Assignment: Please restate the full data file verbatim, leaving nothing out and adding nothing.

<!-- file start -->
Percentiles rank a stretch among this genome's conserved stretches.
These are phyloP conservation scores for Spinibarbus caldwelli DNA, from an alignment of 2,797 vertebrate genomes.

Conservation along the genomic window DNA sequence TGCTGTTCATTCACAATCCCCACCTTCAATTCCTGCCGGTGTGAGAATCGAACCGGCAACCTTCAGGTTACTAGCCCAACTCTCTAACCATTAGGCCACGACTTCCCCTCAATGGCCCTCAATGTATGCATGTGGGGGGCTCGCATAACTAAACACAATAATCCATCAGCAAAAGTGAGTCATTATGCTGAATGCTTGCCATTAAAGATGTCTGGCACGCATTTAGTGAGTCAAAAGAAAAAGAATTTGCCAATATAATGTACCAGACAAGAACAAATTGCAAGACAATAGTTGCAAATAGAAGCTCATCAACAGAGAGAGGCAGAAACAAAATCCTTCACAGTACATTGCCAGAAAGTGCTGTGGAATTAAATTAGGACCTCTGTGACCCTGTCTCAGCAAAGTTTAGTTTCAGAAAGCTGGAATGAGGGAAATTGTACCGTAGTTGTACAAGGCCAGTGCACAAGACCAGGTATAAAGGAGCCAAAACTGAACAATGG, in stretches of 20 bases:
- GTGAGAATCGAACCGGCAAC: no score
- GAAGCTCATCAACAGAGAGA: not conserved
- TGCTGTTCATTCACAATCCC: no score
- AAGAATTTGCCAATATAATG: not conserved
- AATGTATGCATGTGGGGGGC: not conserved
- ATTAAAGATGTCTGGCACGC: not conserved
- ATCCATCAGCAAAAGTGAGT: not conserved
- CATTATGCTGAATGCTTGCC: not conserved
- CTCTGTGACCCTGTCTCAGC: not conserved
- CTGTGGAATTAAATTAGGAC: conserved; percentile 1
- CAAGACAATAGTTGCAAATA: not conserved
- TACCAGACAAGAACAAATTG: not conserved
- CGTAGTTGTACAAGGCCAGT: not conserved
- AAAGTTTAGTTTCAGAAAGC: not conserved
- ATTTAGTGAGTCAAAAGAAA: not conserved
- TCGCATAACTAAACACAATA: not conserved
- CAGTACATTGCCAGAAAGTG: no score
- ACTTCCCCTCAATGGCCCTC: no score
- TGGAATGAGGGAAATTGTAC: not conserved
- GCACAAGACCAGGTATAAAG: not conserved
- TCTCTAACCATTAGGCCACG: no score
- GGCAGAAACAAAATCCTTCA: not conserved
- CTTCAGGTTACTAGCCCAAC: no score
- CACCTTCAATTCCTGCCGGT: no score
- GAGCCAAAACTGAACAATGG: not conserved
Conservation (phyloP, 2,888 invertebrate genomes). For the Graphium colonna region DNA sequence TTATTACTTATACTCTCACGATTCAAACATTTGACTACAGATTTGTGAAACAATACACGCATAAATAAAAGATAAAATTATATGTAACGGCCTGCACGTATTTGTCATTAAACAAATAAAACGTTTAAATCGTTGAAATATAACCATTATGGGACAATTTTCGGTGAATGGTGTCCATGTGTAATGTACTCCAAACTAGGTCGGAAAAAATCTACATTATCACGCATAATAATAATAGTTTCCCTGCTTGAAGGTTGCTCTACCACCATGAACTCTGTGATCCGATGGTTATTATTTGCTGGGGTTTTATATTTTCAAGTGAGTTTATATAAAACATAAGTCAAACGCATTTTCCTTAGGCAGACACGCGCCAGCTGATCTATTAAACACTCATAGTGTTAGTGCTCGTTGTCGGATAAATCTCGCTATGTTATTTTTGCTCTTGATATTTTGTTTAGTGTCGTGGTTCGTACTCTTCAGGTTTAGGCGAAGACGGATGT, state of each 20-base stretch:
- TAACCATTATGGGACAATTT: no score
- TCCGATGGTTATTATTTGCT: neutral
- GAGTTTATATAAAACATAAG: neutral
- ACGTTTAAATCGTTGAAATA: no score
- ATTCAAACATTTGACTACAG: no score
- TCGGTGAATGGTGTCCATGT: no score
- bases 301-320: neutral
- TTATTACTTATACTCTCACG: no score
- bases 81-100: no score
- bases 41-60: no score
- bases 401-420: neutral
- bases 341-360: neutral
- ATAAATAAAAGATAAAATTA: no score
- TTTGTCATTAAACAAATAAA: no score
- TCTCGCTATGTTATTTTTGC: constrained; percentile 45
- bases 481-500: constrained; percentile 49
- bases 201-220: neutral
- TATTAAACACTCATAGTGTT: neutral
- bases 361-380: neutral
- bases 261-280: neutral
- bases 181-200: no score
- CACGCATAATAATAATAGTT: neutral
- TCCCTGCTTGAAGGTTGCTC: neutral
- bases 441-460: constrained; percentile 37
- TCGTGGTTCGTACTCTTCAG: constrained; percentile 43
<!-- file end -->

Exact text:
Percentiles rank a stretch among this genome's conserved stretches.
These are phyloP conservation scores for Spinibarbus caldwelli DNA, from an alignment of 2,797 vertebrate genomes.

Conservation along the genomic window DNA sequence TGCTGTTCATTCACAATCCCCACCTTCAATTCCTGCCGGTGTGAGAATCGAACCGGCAACCTTCAGGTTACTAGCCCAACTCTCTAACCATTAGGCCACGACTTCCCCTCAATGGCCCTCAATGTATGCATGTGGGGGGCTCGCATAACTAAACACAATAATCCATCAGCAAAAGTGAGTCATTATGCTGAATGCTTGCCATTAAAGATGTCTGGCACGCATTTAGTGAGTCAAAAGAAAAAGAATTTGCCAATATAATGTACCAGACAAGAACAAATTGCAAGACAATAGTTGCAAATAGAAGCTCATCAACAGAGAGAGGCAGAAACAAAATCCTTCACAGTACATTGCCAGAAAGTGCTGTGGAATTAAATTAGGACCTCTGTGACCCTGTCTCAGCAAAGTTTAGTTTCAGAAAGCTGGAATGAGGGAAATTGTACCGTAGTTGTACAAGGCCAGTGCACAAGACCAGGTATAAAGGAGCCAAAACTGAACAATGG, in stretches of 20 bases:
- GTGAGAATCGAACCGGCAAC: no score
- GAAGCTCATCAACAGAGAGA: not conserved
- TGCTGTTCATTCACAATCCC: no score
- AAGAATTTGCCAATATAATG: not conserved
- AATGTATGCATGTGGGGGGC: not conserved
- ATTAAAGATGTCTGGCACGC: not conserved
- ATCCATCAGCAAAAGTGAGT: not conserved
- CATTATGCTGAATGCTTGCC: not conserved
- CTCTGTGACCCTGTCTCAGC: not conserved
- CTGTGGAATTAAATTAGGAC: conserved; percentile 1
- CAAGACAATAGTTGCAAATA: not conserved
- TACCAGACAAGAACAAATTG: not conserved
- CGTAGTTGTACAAGGCCAGT: not conserved
- AAAGTTTAGTTTCAGAAAGC: not conserved
- ATTTAGTGAGTCAAAAGAAA: not conserved
- TCGCATAACTAAACACAATA: not conserved
- CAGTACATTGCCAGAAAGTG: no score
- ACTTCCCCTCAATGGCCCTC: no score
- TGGAATGAGGGAAATTGTAC: not conserved
- GCACAAGACCAGGTATAAAG: not conserved
- TCTCTAACCATTAGGCCACG: no score
- GGCAGAAACAAAATCCTTCA: not conserved
- CTTCAGGTTACTAGCCCAAC: no score
- CACCTTCAATTCCTGCCGGT: no score
- GAGCCAAAACTGAACAATGG: not conserved
Conservation (phyloP, 2,888 invertebrate genomes). For the Graphium colonna region DNA sequence TTATTACTTATACTCTCACGATTCAAACATTTGACTACAGATTTGTGAAACAATACACGCATAAATAAAAGATAAAATTATATGTAACGGCCTGCACGTATTTGTCATTAAACAAATAAAACGTTTAAATCGTTGAAATATAACCATTATGGGACAATTTTCGGTGAATGGTGTCCATGTGTAATGTACTCCAAACTAGGTCGGAAAAAATCTACATTATCACGCATAATAATAATAGTTTCCCTGCTTGAAGGTTGCTCTACCACCATGAACTCTGTGATCCGATGGTTATTATTTGCTGGGGTTTTATATTTTCAAGTGAGTTTATATAAAACATAAGTCAAACGCATTTTCCTTAGGCAGACACGCGCCAGCTGATCTATTAAACACTCATAGTGTTAGTGCTCGTTGTCGGATAAATCTCGCTATGTTATTTTTGCTCTTGATATTTTGTTTAGTGTCGTGGTTCGTACTCTTCAGGTTTAGGCGAAGACGGATGT, state of each 20-base stretch:
- TAACCATTATGGGACAATTT: no score
- TCCGATGGTTATTATTTGCT: neutral
- GAGTTTATATAAAACATAAG: neutral
- ACGTTTAAATCGTTGAAATA: no score
- ATTCAAACATTTGACTACAG: no score
- TCGGTGAATGGTGTCCATGT: no score
- bases 301-320: neutral
- TTATTACTTATACTCTCACG: no score
- bases 81-100: no score
- bases 41-60: no score
- bases 401-420: neutral
- bases 341-360: neutral
- ATAAATAAAAGATAAAATTA: no score
- TTTGTCATTAAACAAATAAA: no score
- TCTCGCTATGTTATTTTTGC: constrained; percentile 45
- bases 481-500: constrained; percentile 49
- bases 201-220: neutral
- TATTAAACACTCATAGTGTT: neutral
- bases 361-380: neutral
- bases 261-280: neutral
- bases 181-200: no score
- CACGCATAATAATAATAGTT: neutral
- TCCCTGCTTGAAGGTTGCTC: neutral
- bases 441-460: constrained; percentile 37
- TCGTGGTTCGTACTCTTCAG: constrained; percentile 43